[Op-Ed] The Irish Referendum
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11 June 2015

On May 22, Ireland became the first country in the world to approve by popular vote marriage equality for all people, including homosexuals and lesbians.   The “Yes” vote garnered 62% of the public vote.
Five days earlier, on May 17, Chisinau held its 3rd public LGBT Pride event.   For the third year running, police provided excellent protection to the handful of people who came out to support the principle that no one should suffer discrimination because of some innate, intrinsic quality.  This year was more difficult than last year however: there were public calls to attack participants before the Pride march, and very vigorous efforts by counter-demonstrators to break through police lines to attack people during it.  Those of us who joined the event were showered with rotten eggs, and chased as we left.


In advance of the Irish referendum, Ursula Halligan, a prominent journalist, came out publicly, in an editorial in the Irish Times, which began:  “I was a good Catholic girl, growing up in 1970s Ireland where homosexuality was an evil perversion. It was never openly talked about but I knew it was the worst thing on the face of the earth. So when I fell in love with a girl in my class in school, I was terrified.”  

In the paragraphs which follow, Halligan describes her internal conflicts and desperate efforts to deny her sexuality, as well as the powerful forces in the Ireland of the 1970s which drove her to do so: “In the 1970s, homophobia was rampant and uninhibited. … Homosexuals were faggots, queers, poofs, freaks, deviants, unclean, unnatural, mentally ill, second class and defective humans. …  They were other people. I couldn’t possibly be one of them.”

And she goes on, powerfully:

“For years I told no one because I couldn’t even tell myself. It was a place I didn’t want to go. It was too scary; too shameful. I couldn’t cope with it. I buried it. Emotionally, I have been in a prison since the age of 17; a prison where I lived a half-life, repressing an essential part of my humanity, the expression of my deepest self; my instinct to love. … At every turn society assumes and confirms heterosexuality as the norm. This culminates in marriage when the happy couple is showered with an outpouring of overwhelming social approval.

“For me, there was no first kiss; no engagement party; no wedding. And up until a short time ago no hope of any of these things. Now, at the age of 54, in a (hopefully) different Ireland, I wish I had broken out of my prison cell a long time ago. I feel a sense of loss and sadness for precious time spent wasted in fear and isolation.”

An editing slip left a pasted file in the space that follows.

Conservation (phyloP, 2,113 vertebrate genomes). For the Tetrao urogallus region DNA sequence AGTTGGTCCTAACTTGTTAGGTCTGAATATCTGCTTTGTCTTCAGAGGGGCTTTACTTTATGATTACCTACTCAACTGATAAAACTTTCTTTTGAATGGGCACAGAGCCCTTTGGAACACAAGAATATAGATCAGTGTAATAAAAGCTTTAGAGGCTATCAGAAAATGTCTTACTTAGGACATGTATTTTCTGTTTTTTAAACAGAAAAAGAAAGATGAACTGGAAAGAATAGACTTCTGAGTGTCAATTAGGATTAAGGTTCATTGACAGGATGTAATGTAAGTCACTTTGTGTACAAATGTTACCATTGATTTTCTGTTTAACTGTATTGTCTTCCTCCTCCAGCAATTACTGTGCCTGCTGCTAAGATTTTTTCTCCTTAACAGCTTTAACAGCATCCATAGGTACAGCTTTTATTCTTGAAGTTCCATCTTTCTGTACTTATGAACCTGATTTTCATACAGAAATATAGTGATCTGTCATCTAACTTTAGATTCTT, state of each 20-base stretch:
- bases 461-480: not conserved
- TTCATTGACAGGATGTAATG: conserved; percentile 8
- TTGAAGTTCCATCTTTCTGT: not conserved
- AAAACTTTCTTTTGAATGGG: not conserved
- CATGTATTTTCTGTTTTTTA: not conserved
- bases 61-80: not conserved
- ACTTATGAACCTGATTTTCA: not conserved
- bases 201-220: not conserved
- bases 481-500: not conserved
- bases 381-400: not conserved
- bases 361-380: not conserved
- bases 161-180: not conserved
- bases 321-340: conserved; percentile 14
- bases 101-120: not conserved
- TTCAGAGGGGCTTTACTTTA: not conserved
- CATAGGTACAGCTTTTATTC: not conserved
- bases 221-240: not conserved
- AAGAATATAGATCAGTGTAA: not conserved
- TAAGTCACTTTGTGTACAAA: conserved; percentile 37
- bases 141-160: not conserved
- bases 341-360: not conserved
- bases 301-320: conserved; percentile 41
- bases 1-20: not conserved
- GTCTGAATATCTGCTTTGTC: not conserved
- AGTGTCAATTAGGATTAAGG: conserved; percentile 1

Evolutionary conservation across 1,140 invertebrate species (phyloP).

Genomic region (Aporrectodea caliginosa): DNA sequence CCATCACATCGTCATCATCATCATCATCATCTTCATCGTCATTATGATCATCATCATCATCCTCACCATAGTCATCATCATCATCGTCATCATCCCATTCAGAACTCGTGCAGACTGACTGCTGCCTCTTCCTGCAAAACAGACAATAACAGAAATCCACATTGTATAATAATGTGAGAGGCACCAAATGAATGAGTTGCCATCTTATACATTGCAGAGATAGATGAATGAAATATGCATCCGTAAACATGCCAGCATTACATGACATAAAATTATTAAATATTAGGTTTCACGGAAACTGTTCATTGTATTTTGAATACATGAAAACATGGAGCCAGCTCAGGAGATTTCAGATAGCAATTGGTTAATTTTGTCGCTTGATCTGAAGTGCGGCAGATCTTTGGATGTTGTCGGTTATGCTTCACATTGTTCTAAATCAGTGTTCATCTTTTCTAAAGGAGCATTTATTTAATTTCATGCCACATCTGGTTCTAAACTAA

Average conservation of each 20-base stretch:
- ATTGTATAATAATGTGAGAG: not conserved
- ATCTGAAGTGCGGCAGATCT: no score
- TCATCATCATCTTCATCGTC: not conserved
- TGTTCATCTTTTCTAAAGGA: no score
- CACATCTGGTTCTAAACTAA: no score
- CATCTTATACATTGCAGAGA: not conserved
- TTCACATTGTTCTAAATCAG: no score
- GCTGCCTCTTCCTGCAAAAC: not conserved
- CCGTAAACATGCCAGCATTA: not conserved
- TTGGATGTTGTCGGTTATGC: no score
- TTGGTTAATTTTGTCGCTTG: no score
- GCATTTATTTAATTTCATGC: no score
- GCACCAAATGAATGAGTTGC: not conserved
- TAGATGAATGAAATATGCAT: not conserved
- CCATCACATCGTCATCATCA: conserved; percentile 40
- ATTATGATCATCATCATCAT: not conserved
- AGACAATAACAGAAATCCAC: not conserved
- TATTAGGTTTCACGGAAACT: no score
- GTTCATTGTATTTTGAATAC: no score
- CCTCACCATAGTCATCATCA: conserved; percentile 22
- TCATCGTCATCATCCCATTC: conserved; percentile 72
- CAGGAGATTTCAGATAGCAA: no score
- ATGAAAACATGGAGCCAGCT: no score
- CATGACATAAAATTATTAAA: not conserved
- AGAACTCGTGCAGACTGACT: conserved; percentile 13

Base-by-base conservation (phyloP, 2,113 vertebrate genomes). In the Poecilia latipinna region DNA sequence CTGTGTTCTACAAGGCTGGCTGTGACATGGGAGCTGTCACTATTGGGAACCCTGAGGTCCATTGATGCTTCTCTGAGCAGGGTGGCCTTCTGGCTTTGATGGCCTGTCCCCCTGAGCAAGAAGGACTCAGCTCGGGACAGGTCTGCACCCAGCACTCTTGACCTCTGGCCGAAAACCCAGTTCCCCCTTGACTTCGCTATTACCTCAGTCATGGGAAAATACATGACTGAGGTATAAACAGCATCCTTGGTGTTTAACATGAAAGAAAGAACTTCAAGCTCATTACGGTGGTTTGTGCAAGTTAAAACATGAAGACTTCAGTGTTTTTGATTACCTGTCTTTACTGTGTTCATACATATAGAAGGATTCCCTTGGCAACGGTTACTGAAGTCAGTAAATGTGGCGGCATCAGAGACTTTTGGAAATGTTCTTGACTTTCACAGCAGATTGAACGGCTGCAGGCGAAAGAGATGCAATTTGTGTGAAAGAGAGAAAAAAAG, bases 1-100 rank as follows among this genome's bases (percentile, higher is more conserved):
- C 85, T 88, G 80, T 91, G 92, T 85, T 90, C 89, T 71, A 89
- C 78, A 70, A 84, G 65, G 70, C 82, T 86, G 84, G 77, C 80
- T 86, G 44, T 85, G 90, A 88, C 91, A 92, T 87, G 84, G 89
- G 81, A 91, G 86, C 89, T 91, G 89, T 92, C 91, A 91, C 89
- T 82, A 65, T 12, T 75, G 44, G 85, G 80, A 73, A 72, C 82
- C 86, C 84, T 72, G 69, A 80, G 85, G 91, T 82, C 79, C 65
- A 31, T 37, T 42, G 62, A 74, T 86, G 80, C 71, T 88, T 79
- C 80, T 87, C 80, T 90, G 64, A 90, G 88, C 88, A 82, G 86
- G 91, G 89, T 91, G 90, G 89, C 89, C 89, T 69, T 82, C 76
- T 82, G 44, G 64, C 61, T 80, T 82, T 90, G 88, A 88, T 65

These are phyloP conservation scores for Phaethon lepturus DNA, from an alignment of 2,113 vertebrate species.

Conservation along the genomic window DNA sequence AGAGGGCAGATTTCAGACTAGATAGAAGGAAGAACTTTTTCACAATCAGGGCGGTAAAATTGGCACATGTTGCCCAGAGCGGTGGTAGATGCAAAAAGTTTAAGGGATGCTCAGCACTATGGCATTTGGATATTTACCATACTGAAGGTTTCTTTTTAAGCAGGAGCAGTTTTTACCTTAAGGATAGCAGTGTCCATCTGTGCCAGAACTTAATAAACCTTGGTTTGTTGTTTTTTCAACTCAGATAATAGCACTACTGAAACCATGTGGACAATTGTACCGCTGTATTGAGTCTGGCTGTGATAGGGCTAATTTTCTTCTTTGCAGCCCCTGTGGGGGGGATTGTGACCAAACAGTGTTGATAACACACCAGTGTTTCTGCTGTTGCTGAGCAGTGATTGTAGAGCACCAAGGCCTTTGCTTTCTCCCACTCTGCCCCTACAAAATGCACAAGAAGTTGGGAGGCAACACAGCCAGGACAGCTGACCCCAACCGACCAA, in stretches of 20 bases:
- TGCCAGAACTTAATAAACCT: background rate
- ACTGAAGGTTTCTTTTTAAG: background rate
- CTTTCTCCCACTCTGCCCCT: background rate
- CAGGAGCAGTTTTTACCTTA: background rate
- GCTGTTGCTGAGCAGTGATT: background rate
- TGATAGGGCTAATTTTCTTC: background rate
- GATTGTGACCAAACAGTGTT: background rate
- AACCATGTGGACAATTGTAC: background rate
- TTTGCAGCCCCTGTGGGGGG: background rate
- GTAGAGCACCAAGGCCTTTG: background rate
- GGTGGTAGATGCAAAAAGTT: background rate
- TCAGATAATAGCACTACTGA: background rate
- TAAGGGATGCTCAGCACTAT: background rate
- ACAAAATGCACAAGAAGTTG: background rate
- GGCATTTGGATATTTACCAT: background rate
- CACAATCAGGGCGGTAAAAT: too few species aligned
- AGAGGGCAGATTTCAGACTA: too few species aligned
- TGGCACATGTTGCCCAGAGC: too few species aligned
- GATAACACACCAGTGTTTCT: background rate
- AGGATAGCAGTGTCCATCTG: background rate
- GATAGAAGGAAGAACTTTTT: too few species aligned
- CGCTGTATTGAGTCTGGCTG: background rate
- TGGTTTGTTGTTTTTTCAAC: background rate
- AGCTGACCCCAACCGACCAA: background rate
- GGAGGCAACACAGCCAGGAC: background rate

Ireland is an overwhelming Catholic – Christian – country.    It did not cease to be so on May 22.   The Irish Church has intractably opposed homosexuality as sin, as the Orthodox Church does here.

So what changed in Ireland?  In short: a view that equal dignity, fairness and justice requires overcoming prejudice against homosexuals and lesbians and celebrating their equal dignity, and that solidarity requires that the majority stand with them in their just struggle.    Far from rejecting the Church, 62% of Ireland made the enlightened choice of a free people:    polite, democratic disagreement.  

Human rights praises the Moldovan authorities for continuing to act on the obligation keep open the public space on an equal basis for all people, without discrimination. That is the legal requirement binding on Moldova as a result of its international law obligations, and Moldova has, for the past three years, upheld it.        

But Moldova deserves – for itself – to take the next step:   to reject hatred and prejudice and to join the societies of inclusion and mutual understanding; to help Moldovans similar to Ursula Halligan find their voice, and to listen to them with respect and support; to join them in their struggle for freedom.

For "Ziarul de Garda"

Claude Cahn
Human Rights Adviser, Office of the United Nations High Commissioner for Human Rights



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